Imagine how much more effective a security defense would be if your intrusion detection system could talk to your security information and event management (SIEM) solution, which could to talk to your enterprise firewall and so on. IT teams could then be able to coordinate an automated security response across all these solutions.

Security orchestration and automated response (SOAR) solutions, as Gartner calls them, can meld different security solutions for a much more efficient and effective strategy. And, according to Gartner 84 percent of organizations are already investing in or evaluating security automation, although by many accounts, current SOAR solutions are complicated to use and rarely deliver what they promise. For example, if you need a Python developer who is also a security expert to operate a SOAR solution, then that solution is likely dead on arrival due to the combination of skills required, which are difficult to find in the market, and the complexity in writing and maintaining the automation workflows.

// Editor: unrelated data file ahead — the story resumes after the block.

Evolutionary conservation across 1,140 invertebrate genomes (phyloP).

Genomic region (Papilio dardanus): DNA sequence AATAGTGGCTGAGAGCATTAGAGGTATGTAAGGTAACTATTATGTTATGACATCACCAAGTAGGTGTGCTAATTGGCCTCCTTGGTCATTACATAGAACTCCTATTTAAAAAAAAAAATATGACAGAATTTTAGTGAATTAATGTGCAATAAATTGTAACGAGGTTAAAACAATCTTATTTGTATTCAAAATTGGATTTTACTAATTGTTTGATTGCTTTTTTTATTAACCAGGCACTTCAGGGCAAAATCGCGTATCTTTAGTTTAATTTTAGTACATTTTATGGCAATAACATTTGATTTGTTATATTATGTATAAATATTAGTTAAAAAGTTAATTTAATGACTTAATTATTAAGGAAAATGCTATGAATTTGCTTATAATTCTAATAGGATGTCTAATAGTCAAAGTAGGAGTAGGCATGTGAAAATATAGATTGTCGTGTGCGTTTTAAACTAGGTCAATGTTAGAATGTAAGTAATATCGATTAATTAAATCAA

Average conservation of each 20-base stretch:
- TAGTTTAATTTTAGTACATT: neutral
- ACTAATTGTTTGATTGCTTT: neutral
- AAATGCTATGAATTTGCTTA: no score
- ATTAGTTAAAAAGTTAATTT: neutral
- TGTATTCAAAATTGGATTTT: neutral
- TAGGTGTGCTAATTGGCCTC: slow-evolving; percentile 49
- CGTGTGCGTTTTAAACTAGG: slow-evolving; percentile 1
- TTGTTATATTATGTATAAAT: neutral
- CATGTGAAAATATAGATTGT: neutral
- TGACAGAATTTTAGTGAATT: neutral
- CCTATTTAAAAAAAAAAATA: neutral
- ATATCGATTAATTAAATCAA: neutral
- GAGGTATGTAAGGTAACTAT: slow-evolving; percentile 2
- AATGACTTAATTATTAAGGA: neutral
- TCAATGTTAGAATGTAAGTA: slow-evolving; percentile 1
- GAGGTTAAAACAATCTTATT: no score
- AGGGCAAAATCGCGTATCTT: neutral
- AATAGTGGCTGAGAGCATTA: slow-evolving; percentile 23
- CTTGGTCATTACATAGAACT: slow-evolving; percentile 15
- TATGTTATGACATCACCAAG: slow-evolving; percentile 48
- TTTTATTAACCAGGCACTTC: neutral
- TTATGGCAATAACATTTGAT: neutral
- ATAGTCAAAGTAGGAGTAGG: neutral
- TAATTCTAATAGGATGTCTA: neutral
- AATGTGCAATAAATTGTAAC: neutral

What’s needed to drive industrywide integration and make SOAR a reality is an automation layer with specific, unique characteristics.

  • First, the automation layer would need to have a wide range of integration points with many different types of security solutions on the market. And to do that, it would have to have a modular and very flexible integration mechanism.
  • Second, the language used by the automation layer would need to be exceptionally easy to learn, write and maintain while the automation layer itself would need to be exceptionally easy to implement and manage. Adoption is constrained by complexity. And here we are talking about something that must be implemented by the entire security industry to be effective.
  • Last, the solution would need to be open to contribution and improvements by any stakeholder, either security vendors or end user organizations, so that nobody could control the agenda.